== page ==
Lawyers on Friday filed a federal lawsuit against the city and sewer utility Commonfields of Cahokia. The suit, filed in East St. Louis on behalf of Fuse and Centreville resident Cornelius Bennett, seeks to fix long-neglected stormwater and sewer systems.

An advisory group Gov. Mike Parson appointed during the record-breaking 2019 floods has released a report that calls for strengthening levees and other structures that control floods. 

The report from state regulators, agriculture groups and navigation industry representatives also recommends that state and federal officials increase funding for levee repairs and provide financial assistance for farmers with property damage from floods. 

Environmentalists called the group’s recommendations short-sighted because the strategies are largely focused on levees than on other solutions, such as wetland restoration and buying frequently flooded properties.

Updated at 10:20 p.m. June 4 with the conclusion of the demonstrations

Protesters packed a Target parking lot and marched through Brentwood and Richmond Heights on Thursday, the day a memorial was held for George Floyd in Minneapolis.

Thousands of people have attended rallies over the past week in the St. Louis region, demanding a stop to police violence against African Americans and mourning the violent death of George Floyd, who was killed by Minneapolis police. A smaller protest also occurred in Florissant shortly before the demonstration in Brentwood. 

Guardians of nursing home residents in Missouri will soon be allowed to install cameras in facilities to monitor how workers provide care to their loved ones. 

The Missouri Legislature passed a law in mid-May to allow surveillance of residents’ rooms. Patient advocates say the measure could help families keep an eye on relatives they can’t visit during the coronavirus pandemic. 

Cameras would allow families to document abuse or workers not taking precautions against the coronavirus, said Marjorie Moore, executive director of VOYCE, a St. Louis advocacy group for long-term care residents.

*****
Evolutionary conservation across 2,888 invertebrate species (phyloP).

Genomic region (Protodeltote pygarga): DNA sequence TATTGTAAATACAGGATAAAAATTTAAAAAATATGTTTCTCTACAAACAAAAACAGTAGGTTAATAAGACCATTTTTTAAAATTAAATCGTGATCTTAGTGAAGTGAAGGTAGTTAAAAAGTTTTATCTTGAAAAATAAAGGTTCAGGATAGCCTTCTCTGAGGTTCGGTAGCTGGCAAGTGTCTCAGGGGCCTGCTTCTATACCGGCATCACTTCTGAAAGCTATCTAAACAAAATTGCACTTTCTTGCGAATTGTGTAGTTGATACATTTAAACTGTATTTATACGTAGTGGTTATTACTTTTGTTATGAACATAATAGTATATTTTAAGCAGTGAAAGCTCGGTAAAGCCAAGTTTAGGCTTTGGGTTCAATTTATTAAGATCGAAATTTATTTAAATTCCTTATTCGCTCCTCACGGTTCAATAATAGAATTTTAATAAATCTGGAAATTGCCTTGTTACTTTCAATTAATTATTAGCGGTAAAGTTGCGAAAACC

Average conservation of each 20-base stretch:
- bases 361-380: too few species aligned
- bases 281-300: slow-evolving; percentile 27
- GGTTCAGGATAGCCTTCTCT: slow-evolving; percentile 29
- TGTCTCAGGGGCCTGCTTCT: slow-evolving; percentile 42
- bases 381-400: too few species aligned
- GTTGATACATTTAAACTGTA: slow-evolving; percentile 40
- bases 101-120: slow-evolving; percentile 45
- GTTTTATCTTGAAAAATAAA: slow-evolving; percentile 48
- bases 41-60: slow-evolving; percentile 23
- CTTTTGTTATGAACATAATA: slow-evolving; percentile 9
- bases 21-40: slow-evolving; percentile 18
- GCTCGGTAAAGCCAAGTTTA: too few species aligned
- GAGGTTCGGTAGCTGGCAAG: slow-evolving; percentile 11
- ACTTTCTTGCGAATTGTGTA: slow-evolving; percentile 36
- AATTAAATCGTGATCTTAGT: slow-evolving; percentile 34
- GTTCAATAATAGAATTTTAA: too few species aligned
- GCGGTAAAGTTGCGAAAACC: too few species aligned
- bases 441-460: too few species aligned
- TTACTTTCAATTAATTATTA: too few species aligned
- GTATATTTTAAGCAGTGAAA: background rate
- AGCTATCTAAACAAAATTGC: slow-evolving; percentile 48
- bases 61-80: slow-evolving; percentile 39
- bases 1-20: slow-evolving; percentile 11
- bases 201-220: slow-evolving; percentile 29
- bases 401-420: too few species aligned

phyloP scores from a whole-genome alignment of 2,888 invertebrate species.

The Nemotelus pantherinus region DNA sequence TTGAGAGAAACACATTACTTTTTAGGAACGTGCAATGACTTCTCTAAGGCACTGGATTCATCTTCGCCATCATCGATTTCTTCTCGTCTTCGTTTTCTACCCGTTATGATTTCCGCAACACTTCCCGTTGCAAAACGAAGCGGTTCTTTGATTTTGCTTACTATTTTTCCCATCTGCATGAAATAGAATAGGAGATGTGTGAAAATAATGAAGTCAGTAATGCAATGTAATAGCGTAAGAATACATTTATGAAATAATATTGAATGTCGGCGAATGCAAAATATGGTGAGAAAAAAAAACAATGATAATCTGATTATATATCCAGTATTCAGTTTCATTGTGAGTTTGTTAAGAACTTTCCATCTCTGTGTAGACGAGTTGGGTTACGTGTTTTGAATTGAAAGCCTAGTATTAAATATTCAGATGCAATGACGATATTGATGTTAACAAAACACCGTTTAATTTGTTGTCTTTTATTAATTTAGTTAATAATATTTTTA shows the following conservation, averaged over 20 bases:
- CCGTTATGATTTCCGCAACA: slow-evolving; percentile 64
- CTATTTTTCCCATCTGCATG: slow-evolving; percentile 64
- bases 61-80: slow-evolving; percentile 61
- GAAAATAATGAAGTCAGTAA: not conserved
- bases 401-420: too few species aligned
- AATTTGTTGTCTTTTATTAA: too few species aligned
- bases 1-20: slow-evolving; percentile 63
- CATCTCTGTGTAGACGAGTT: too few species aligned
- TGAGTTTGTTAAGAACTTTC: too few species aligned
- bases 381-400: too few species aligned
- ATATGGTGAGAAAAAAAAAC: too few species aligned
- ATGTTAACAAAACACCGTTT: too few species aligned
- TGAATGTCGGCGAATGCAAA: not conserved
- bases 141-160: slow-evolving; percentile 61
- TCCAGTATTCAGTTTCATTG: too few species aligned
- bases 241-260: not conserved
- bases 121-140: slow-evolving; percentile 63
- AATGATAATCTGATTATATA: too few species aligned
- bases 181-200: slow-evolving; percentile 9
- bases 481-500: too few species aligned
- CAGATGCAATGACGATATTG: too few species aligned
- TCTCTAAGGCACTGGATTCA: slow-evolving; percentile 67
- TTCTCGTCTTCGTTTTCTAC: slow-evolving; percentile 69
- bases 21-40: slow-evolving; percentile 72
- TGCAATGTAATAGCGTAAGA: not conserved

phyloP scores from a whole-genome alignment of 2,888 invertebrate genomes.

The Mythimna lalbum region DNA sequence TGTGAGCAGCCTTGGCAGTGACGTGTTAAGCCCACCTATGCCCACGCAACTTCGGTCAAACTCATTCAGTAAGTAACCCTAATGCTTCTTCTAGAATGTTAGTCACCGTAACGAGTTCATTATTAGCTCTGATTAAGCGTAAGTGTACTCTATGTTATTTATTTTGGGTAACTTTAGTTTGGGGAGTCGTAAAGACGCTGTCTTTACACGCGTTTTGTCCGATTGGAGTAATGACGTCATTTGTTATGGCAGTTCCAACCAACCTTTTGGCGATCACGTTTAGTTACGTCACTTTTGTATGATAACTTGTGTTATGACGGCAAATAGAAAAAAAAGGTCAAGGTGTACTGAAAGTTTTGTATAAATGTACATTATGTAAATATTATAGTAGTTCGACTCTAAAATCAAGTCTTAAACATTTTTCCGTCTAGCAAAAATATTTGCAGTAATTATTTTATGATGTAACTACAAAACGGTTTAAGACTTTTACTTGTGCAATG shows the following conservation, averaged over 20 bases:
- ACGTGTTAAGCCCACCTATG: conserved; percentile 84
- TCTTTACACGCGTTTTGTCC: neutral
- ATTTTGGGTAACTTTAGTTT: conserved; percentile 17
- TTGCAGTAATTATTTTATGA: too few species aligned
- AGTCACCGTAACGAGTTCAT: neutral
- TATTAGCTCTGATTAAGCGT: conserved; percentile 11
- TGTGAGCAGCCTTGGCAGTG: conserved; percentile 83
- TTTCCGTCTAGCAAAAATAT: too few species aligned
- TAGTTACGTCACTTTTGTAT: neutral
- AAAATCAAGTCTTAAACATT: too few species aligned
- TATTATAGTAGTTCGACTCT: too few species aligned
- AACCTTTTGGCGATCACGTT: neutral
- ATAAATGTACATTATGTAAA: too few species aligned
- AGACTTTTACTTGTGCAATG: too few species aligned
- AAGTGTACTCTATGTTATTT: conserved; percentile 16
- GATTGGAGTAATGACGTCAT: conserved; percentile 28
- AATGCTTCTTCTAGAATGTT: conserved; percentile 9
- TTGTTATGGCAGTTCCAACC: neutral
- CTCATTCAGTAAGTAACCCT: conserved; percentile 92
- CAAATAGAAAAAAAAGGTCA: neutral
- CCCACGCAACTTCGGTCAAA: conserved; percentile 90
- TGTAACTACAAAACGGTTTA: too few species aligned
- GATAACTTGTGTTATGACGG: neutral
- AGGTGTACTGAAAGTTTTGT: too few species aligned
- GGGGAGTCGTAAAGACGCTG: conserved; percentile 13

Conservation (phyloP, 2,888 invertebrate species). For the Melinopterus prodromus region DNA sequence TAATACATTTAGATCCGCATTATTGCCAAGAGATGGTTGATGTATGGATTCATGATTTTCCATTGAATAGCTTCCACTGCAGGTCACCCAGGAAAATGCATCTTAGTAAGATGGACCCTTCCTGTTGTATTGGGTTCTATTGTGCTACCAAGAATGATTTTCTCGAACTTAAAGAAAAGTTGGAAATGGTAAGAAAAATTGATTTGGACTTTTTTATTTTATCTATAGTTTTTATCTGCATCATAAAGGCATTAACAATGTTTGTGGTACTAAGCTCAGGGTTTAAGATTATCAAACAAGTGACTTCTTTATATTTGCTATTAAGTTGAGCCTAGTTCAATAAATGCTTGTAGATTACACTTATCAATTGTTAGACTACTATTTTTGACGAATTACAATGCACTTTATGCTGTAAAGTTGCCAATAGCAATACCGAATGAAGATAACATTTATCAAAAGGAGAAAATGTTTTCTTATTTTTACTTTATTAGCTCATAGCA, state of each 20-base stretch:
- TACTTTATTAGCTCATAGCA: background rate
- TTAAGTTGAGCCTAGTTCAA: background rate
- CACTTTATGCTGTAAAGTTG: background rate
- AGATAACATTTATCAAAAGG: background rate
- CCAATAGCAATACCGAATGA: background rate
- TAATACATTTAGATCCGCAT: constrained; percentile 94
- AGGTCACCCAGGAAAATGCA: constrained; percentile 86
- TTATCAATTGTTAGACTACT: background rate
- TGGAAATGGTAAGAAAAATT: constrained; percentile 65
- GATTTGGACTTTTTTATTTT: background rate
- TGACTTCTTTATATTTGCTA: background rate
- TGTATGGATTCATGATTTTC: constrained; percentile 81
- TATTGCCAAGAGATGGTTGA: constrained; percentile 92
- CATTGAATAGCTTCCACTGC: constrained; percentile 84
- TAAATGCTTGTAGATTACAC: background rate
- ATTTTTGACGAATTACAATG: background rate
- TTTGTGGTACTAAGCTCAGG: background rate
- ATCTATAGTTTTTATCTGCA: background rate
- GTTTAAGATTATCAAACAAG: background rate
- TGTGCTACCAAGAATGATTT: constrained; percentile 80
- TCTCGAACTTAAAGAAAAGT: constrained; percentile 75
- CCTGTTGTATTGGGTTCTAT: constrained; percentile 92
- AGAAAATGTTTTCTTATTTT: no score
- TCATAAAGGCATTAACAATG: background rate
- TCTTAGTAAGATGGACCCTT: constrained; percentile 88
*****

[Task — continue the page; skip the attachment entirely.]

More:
Emergency workers in St. Louis responded to an increased number of drug overdoses this spring, according to city health data. 

St. Louis EMS responders used the overdose-reversing medication Narcan 246 times in March and April, nearly twice as often as during the same period last year. 

The increased stress and isolation during the coronavirus pandemic has made some people more likely to use drugs, St. Louis Fire Department Chief Dennis Jenkerson said.

A few weeks ago, St. Louis County resident Gary Shank decided to move his 94-year-old father out of Delmar Gardens nursing home in Chesterfield. 

Delmar Gardens notified Shank, who lives near Chesterfield, that three residents there had tested positive. Shank didn’t want his father to become infected, so he brought him home on May 6.

More than a third of nursing homes and assisted-living facilities in the St. Louis County have reported to state health officials that multiple residents have tested positive for the coronavirus. Like others who have moved loved ones from nursing homes, Shank wanted to distance his father from the risk.

Environmental organizations in Missouri and Illinois have filed a federal lawsuit against the Army Corps of Engineers, alleging that dikes and other structures the agency has built in the Mississippi River have caused major damage to the environment. 

The federal agency has been working on a project that uses dikes and other barriers to maintain a 9-foot-deep channel that allows barges to transport grain and other goods on the Mississippi River. But environmentalists cite research that has shown that the structures can constrict the river, causing water to flow higher and faster during floods.

When the coronavirus began spreading in Missouri, Jasmine Whitfield remembers how scared her mother was. 

Cynthia Whitfield, 58, was a certified medication technician at Grand Manor Nursing and Rehabilitation in St. Louis’ Grand Center. Since March, dozens of nursing home workers and residents in the St. Louis region have tested positive for the coronavirus. Whitfield was one of them.

Every day that Michael Howard reports to work at Grand Manor Nursing and Rehabilitation in north St. Louis, he’s terrified that he will catch the coronavirus. 

Howard is among many St. Louis-area nursing home workers who want their employers to provide sick leave if they become infected. 

“If you get sick and you’re not getting paid for being sick, you know what I mean, that’s scary because you’re the sole breadwinner,” he said.